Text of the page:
Biorka, Sedanka Island

Biorka, Sedanka Island

by | Oct 7, 2021

Biorka is an abandoned Aleut Unangan village on the northwest coast of Sedanka Island in the Fox Islands of the Eastern Aleutians, situated between Udamat Bay and Sisek Cove, about 27 miles (44 km) southwest of Akutan and 14 miles (23 km) east-southeast of Unalaska, Alaska. Sedanka Island is an extension of the southeastern arm of Unalaska Island that forms the southern shore of Beaver Inlet. Sedanka and Unalaska are separated by narrow Udagak Strait. Like many Aleut places, Biorka had probably existed for thousands of years. Biorka was called Qakilu by the Unangan and originally was situated about 3 miles (5 km) to the northeast. Aleut permanent settlements were usually located on spits in sheltered bays where skin boats could safely land, and importantly, the location provided alternative escape routes by sea if the settlement were attacked. A freshwater stream, a refuge rock, salmon streams, beaches where driftwood was cast ashore, and access to technologically important stones and minerals were essential. Biorka consisted of several semisubterranean longhouses or barabaras with roof entrances that could shelter over a hundred people. Most residents lived by fishing and otter hunting, though the relative proximity to Unalaska made it possible for men to go there and work as needed. In the 20th century, the village moved further inside Beaver Inlet to a cove named Sidaanan, which is from the Unangan word for graphite. The Unangan added graphite to their pigments to give the resulting paint on gut raincoats and other items a glistening appearance. In 1790, Martin Sauer recorded the Aleut name for the village as “Sidankin”, and in 1826 Lieutenant Gavril Sarychev of the Imperial Russian Navy published a chart with “Sedanka Village”. In 1888, the U.S. Bureau of Fisheries recorded “Burka,” which was published on charts as “Biorka,” from the Norwegian “Birch Island”.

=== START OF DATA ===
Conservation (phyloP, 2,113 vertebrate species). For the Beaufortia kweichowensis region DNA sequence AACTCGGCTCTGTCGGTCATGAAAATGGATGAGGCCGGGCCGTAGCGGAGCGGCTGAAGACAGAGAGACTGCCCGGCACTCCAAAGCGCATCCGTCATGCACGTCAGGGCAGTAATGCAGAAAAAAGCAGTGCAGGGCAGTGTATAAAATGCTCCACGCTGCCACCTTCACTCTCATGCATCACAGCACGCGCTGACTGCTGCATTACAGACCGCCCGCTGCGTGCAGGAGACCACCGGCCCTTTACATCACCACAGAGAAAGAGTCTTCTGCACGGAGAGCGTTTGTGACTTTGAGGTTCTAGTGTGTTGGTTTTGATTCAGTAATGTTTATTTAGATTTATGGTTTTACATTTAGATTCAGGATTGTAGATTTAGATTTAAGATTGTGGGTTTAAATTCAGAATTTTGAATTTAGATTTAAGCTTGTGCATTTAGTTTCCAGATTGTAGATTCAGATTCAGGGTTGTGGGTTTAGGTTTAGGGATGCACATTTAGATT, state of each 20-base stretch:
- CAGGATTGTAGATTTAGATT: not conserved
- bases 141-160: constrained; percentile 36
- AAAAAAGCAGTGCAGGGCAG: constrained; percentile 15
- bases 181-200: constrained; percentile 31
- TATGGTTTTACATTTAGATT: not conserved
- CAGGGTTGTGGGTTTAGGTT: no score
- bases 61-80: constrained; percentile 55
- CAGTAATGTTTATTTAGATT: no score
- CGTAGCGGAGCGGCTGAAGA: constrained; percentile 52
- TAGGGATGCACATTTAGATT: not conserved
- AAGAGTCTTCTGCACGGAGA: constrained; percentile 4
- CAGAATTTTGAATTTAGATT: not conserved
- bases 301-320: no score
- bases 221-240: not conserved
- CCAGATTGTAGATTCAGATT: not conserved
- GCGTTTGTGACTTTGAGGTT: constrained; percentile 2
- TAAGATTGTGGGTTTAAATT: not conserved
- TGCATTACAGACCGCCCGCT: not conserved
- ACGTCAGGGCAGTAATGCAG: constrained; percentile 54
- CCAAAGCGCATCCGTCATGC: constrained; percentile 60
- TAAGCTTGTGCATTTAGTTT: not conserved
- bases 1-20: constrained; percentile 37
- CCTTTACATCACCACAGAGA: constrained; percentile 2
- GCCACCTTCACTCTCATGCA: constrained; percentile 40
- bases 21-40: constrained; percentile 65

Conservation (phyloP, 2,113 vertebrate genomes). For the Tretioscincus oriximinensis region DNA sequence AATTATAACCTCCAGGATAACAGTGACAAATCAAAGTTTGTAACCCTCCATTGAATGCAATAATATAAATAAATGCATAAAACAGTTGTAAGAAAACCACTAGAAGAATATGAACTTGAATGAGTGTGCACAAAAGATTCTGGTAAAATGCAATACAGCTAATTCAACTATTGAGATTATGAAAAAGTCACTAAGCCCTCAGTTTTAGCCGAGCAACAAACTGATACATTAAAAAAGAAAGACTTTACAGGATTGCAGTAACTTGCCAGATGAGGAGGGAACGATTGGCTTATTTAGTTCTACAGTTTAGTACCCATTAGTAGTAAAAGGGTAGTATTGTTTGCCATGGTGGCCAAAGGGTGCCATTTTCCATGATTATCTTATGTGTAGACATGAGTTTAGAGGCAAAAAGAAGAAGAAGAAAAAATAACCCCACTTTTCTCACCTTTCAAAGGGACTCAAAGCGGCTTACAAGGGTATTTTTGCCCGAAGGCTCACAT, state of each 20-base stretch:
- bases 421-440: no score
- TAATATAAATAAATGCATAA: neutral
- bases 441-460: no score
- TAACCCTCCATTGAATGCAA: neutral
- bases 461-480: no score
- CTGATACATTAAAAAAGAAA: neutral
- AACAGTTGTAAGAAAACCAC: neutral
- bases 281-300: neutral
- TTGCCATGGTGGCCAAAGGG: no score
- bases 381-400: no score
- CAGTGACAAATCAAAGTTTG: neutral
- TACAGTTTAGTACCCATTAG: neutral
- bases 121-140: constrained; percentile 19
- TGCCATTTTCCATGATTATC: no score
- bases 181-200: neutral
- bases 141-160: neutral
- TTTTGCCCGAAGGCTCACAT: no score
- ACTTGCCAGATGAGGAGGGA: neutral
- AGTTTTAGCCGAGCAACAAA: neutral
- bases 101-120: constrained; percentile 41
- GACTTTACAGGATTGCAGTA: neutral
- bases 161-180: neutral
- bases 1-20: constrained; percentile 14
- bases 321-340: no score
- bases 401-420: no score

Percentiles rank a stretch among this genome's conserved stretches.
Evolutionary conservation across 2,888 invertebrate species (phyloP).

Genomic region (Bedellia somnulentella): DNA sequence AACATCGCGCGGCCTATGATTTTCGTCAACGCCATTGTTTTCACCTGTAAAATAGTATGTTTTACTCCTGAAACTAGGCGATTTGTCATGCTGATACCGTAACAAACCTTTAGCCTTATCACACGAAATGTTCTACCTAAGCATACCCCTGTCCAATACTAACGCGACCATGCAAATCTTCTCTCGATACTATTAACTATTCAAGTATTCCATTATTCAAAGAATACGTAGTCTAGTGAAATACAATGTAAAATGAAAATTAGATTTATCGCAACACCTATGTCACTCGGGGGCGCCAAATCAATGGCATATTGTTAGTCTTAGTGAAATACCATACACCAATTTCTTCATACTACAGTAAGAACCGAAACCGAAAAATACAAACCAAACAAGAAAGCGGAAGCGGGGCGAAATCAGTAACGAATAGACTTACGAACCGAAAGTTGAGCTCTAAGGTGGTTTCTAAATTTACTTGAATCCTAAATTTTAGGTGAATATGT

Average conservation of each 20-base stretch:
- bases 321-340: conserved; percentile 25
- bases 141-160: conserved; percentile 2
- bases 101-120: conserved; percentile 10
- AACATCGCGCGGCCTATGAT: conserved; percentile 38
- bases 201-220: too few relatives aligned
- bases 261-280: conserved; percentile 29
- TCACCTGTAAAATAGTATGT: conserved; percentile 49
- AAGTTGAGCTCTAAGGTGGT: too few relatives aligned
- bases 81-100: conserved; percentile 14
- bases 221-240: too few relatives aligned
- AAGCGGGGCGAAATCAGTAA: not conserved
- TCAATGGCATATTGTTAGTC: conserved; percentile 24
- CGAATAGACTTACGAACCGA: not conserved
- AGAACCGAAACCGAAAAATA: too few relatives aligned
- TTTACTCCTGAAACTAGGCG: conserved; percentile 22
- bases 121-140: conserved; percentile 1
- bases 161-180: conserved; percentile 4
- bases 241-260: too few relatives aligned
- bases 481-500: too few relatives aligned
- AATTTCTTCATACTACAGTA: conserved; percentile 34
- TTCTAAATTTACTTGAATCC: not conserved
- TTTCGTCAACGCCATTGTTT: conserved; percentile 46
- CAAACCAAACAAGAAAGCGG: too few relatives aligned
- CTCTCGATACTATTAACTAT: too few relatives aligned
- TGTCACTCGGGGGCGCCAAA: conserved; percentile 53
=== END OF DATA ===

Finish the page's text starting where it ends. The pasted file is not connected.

Unangan life focused almost exclusively on the sea as the source of most food and resources, and their subsistence economy was based on sharing within a large family sphere. Food items consisted principally of marine mammals such as sea lions, harbor seals, sea otters, fur seals, and whales. Other foods included marine invertebrates, eggs, birds, and fish. Plant foods such as crowberries, wild rice, and wild celery provided only a small percentage of their diet. Marine mammal and bird hunting on the open ocean was done from kayak-style baidarkas by men hurling harpoons and spears at their prey with the aid of an atlatl or throwing board. According to Aleut traditions and observations by the early Russian seafarers in the second half of the eighteenth century, internecine wars were practically a permanent feature among Aleuts. The reason for killing and plundering almost always was for capturing females or subsistence resources such as pigments, wood, stones, and later metal. In 1741, Alaska was claimed as a territory by the first Russian naval expedition during the Second Kamchatka Expedition under the overall command of Vitus Bering. Beginning about 1745, Russian entrepreneurs advanced steadily eastward up the Aleutian Island chain, and by 1758, but possibly a decade earlier, they had arrived in the eastern Aleutians. In 1799, Emperor Paul I granted a fur trading monopoly to the Russian-American Company, thus eliminating competition among smaller companies and individual ship captains. In the eastern Aleutians, the impressment of Unangan men became the rule, and the old, the young, and the women remained in the villages and suffered privation. By the early 1800s, the Aleuts had lost control of their own lives. Their precontact adaptive strategies were simply not adequate for dealing with the kind and magnitude of change that occurred in the early Russian period. The population size decreased by 70-85 percent in only fifty years. This loss occurred from the combined effects of Russian-Aleut conflicts, Russian atrocities, introduced diseases, and accidental deaths. As a result, villages became fewer in number as the populations consolidated. Orthodox Christianity was introduced to the Aleuts at first by laymen, and in 1824 the first priest, Ioann Veniaminov was appointed to the Aleutians. In 1855, Saint Nicholas Chapel was consecrated in Biorka and functioned as a satellite of the Holy Ascension Church in Unalaska. With Orthodox Christianity came literacy and by the end of the Russian period following the Alaska Purchase in 1867, most Aleut men were literate in their own language and many also in Russian.